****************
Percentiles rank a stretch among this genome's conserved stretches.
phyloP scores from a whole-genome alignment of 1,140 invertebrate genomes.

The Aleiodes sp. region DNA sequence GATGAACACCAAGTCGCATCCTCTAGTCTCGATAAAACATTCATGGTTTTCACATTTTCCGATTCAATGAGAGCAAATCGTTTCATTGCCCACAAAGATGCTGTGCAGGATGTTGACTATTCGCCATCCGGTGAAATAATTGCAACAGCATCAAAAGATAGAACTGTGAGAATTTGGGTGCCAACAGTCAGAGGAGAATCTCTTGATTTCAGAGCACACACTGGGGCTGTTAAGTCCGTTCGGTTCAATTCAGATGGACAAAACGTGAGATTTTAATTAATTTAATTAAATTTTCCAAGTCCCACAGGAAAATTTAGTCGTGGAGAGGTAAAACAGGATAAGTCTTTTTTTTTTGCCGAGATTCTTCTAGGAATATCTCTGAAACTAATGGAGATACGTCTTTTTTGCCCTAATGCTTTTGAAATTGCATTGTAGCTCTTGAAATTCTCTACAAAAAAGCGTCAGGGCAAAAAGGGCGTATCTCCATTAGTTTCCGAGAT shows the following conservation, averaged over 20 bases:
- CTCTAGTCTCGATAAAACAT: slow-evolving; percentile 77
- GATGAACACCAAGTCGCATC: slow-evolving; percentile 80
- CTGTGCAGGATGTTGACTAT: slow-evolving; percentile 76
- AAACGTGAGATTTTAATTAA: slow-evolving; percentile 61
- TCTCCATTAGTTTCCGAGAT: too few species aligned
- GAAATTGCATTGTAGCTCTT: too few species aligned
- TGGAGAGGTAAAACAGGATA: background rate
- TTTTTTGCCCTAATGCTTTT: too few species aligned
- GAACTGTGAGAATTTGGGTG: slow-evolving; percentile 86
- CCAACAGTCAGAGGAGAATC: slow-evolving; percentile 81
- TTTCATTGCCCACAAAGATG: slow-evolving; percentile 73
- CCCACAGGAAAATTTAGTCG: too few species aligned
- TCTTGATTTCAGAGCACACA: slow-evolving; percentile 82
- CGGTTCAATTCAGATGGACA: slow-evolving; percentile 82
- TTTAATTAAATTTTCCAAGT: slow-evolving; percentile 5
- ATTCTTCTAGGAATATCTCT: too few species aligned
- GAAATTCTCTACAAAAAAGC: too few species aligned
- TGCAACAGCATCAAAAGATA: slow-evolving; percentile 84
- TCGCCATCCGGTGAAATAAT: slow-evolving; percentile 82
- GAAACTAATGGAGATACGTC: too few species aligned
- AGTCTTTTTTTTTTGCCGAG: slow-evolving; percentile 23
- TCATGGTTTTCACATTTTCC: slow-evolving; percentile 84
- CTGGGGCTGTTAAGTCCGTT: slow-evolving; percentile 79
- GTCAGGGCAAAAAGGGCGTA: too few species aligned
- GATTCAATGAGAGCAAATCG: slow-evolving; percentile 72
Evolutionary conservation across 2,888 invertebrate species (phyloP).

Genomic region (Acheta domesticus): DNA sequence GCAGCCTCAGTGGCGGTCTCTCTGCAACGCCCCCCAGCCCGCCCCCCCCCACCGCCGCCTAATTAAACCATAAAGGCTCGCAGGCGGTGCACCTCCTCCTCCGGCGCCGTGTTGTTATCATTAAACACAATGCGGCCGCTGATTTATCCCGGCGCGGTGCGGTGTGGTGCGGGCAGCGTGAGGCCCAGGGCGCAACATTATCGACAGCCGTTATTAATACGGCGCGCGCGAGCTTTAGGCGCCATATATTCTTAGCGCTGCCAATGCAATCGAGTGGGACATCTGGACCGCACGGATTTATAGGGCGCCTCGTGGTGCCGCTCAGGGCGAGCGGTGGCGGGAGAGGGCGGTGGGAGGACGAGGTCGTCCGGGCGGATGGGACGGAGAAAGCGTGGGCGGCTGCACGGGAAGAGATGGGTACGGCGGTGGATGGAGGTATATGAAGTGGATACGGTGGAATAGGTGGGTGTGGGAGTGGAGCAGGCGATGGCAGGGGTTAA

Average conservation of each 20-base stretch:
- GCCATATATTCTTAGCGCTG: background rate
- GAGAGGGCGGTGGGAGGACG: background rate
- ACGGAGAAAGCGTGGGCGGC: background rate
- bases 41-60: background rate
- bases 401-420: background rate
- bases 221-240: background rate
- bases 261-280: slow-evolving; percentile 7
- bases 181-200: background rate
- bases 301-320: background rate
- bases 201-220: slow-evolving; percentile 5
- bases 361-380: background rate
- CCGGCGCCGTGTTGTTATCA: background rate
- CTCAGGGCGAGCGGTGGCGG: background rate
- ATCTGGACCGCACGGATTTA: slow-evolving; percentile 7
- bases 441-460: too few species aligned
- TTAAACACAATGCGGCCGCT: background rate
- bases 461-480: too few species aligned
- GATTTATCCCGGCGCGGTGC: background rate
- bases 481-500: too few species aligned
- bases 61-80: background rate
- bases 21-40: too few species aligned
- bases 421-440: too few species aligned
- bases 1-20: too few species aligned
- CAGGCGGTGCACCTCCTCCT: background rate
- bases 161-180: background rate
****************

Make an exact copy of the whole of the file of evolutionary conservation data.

Percentiles rank a stretch among this genome's conserved stretches.
phyloP scores from a whole-genome alignment of 1,140 invertebrate genomes.

The Aleiodes sp. region DNA sequence GATGAACACCAAGTCGCATCCTCTAGTCTCGATAAAACATTCATGGTTTTCACATTTTCCGATTCAATGAGAGCAAATCGTTTCATTGCCCACAAAGATGCTGTGCAGGATGTTGACTATTCGCCATCCGGTGAAATAATTGCAACAGCATCAAAAGATAGAACTGTGAGAATTTGGGTGCCAACAGTCAGAGGAGAATCTCTTGATTTCAGAGCACACACTGGGGCTGTTAAGTCCGTTCGGTTCAATTCAGATGGACAAAACGTGAGATTTTAATTAATTTAATTAAATTTTCCAAGTCCCACAGGAAAATTTAGTCGTGGAGAGGTAAAACAGGATAAGTCTTTTTTTTTTGCCGAGATTCTTCTAGGAATATCTCTGAAACTAATGGAGATACGTCTTTTTTGCCCTAATGCTTTTGAAATTGCATTGTAGCTCTTGAAATTCTCTACAAAAAAGCGTCAGGGCAAAAAGGGCGTATCTCCATTAGTTTCCGAGAT shows the following conservation, averaged over 20 bases:
- CTCTAGTCTCGATAAAACAT: slow-evolving; percentile 77
- GATGAACACCAAGTCGCATC: slow-evolving; percentile 80
- CTGTGCAGGATGTTGACTAT: slow-evolving; percentile 76
- AAACGTGAGATTTTAATTAA: slow-evolving; percentile 61
- TCTCCATTAGTTTCCGAGAT: too few species aligned
- GAAATTGCATTGTAGCTCTT: too few species aligned
- TGGAGAGGTAAAACAGGATA: background rate
- TTTTTTGCCCTAATGCTTTT: too few species aligned
- GAACTGTGAGAATTTGGGTG: slow-evolving; percentile 86
- CCAACAGTCAGAGGAGAATC: slow-evolving; percentile 81
- TTTCATTGCCCACAAAGATG: slow-evolving; percentile 73
- CCCACAGGAAAATTTAGTCG: too few species aligned
- TCTTGATTTCAGAGCACACA: slow-evolving; percentile 82
- CGGTTCAATTCAGATGGACA: slow-evolving; percentile 82
- TTTAATTAAATTTTCCAAGT: slow-evolving; percentile 5
- ATTCTTCTAGGAATATCTCT: too few species aligned
- GAAATTCTCTACAAAAAAGC: too few species aligned
- TGCAACAGCATCAAAAGATA: slow-evolving; percentile 84
- TCGCCATCCGGTGAAATAAT: slow-evolving; percentile 82
- GAAACTAATGGAGATACGTC: too few species aligned
- AGTCTTTTTTTTTTGCCGAG: slow-evolving; percentile 23
- TCATGGTTTTCACATTTTCC: slow-evolving; percentile 84
- CTGGGGCTGTTAAGTCCGTT: slow-evolving; percentile 79
- GTCAGGGCAAAAAGGGCGTA: too few species aligned
- GATTCAATGAGAGCAAATCG: slow-evolving; percentile 72
Evolutionary conservation across 2,888 invertebrate species (phyloP).

Genomic region (Acheta domesticus): DNA sequence GCAGCCTCAGTGGCGGTCTCTCTGCAACGCCCCCCAGCCCGCCCCCCCCCACCGCCGCCTAATTAAACCATAAAGGCTCGCAGGCGGTGCACCTCCTCCTCCGGCGCCGTGTTGTTATCATTAAACACAATGCGGCCGCTGATTTATCCCGGCGCGGTGCGGTGTGGTGCGGGCAGCGTGAGGCCCAGGGCGCAACATTATCGACAGCCGTTATTAATACGGCGCGCGCGAGCTTTAGGCGCCATATATTCTTAGCGCTGCCAATGCAATCGAGTGGGACATCTGGACCGCACGGATTTATAGGGCGCCTCGTGGTGCCGCTCAGGGCGAGCGGTGGCGGGAGAGGGCGGTGGGAGGACGAGGTCGTCCGGGCGGATGGGACGGAGAAAGCGTGGGCGGCTGCACGGGAAGAGATGGGTACGGCGGTGGATGGAGGTATATGAAGTGGATACGGTGGAATAGGTGGGTGTGGGAGTGGAGCAGGCGATGGCAGGGGTTAA

Average conservation of each 20-base stretch:
- GCCATATATTCTTAGCGCTG: background rate
- GAGAGGGCGGTGGGAGGACG: background rate
- ACGGAGAAAGCGTGGGCGGC: background rate
- bases 41-60: background rate
- bases 401-420: background rate
- bases 221-240: background rate
- bases 261-280: slow-evolving; percentile 7
- bases 181-200: background rate
- bases 301-320: background rate
- bases 201-220: slow-evolving; percentile 5
- bases 361-380: background rate
- CCGGCGCCGTGTTGTTATCA: background rate
- CTCAGGGCGAGCGGTGGCGG: background rate
- ATCTGGACCGCACGGATTTA: slow-evolving; percentile 7
- bases 441-460: too few species aligned
- TTAAACACAATGCGGCCGCT: background rate
- bases 461-480: too few species aligned
- GATTTATCCCGGCGCGGTGC: background rate
- bases 481-500: too few species aligned
- bases 61-80: background rate
- bases 21-40: too few species aligned
- bases 421-440: too few species aligned
- bases 1-20: too few species aligned
- CAGGCGGTGCACCTCCTCCT: background rate
- bases 161-180: background rate